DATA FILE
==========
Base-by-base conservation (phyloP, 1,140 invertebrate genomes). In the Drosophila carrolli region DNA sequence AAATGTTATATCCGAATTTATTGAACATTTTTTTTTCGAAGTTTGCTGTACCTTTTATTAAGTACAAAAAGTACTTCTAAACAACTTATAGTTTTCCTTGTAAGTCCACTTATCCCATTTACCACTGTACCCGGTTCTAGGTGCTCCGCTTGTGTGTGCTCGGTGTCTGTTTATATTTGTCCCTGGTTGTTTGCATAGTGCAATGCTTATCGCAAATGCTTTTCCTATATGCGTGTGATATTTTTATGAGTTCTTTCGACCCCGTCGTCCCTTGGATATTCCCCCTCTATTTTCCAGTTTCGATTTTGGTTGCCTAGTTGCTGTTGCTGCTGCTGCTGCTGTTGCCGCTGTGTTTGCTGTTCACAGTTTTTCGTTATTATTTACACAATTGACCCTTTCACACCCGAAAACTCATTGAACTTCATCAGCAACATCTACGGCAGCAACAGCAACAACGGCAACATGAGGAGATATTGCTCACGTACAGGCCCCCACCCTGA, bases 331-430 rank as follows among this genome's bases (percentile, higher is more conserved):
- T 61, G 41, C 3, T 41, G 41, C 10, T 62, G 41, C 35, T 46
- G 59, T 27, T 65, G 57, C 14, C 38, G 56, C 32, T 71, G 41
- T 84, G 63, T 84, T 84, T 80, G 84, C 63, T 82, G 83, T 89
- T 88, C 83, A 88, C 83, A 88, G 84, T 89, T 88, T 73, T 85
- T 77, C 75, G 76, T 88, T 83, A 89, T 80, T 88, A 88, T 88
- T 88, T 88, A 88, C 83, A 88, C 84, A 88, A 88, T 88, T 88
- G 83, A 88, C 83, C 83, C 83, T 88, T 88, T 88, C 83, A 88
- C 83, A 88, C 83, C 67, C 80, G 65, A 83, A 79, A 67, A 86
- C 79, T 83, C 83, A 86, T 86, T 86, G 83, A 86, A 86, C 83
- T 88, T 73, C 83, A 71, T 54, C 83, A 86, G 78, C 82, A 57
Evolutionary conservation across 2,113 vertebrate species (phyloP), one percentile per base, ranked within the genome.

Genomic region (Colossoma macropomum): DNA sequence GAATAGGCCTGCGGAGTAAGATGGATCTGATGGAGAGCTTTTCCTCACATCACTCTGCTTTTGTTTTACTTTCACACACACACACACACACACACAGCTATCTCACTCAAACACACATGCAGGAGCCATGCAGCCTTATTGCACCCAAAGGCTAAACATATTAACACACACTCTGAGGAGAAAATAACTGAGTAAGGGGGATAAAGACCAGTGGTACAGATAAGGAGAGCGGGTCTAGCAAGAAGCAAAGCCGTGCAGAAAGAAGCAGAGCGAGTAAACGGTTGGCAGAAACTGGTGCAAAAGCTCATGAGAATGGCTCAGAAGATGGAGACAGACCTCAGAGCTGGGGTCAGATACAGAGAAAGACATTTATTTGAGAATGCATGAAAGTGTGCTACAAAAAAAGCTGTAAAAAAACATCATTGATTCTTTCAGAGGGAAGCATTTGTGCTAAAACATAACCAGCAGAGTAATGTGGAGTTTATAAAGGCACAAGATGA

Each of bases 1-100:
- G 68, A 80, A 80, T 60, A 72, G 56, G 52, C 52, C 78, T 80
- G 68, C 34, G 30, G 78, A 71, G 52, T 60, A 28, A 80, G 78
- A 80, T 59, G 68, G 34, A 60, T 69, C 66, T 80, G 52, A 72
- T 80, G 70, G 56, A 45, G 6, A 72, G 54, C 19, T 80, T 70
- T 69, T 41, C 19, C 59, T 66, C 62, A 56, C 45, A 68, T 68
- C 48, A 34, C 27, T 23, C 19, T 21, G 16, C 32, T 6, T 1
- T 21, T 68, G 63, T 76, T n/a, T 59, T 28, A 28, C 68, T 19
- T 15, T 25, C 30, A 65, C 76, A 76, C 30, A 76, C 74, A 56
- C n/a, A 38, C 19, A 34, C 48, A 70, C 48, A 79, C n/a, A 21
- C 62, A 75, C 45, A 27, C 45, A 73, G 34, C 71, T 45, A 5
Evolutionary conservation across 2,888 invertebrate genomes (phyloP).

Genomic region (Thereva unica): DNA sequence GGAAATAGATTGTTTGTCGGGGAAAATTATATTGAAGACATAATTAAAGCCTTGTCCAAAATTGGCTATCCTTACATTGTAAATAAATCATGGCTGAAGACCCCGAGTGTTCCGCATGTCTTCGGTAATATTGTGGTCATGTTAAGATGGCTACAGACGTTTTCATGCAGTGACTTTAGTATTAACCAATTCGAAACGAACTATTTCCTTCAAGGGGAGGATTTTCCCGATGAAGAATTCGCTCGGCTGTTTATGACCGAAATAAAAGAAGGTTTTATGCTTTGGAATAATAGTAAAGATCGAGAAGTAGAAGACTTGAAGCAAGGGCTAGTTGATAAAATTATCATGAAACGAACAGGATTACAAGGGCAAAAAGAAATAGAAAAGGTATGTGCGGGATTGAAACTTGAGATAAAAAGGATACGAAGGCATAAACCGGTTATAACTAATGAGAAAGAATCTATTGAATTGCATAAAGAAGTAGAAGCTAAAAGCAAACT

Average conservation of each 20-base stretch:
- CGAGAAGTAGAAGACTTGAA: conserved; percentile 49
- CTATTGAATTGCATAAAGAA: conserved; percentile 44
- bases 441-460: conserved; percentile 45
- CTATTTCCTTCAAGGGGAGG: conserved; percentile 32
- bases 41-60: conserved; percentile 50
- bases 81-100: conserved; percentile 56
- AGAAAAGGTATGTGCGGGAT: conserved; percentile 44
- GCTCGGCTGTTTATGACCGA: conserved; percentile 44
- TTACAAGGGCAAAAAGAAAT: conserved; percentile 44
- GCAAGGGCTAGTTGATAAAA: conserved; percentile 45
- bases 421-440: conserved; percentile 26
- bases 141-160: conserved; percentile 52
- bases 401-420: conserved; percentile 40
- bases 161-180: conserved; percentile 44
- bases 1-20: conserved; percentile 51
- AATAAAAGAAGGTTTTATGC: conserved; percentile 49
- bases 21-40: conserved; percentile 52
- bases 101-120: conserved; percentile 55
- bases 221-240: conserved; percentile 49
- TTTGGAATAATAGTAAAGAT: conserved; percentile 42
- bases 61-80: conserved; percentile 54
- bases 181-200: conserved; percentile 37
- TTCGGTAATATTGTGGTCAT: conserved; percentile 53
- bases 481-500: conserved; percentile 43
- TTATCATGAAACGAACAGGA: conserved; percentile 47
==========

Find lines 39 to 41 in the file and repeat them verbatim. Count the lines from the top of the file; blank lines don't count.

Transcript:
- bases 141-160: conserved; percentile 52
- bases 401-420: conserved; percentile 40
- bases 161-180: conserved; percentile 44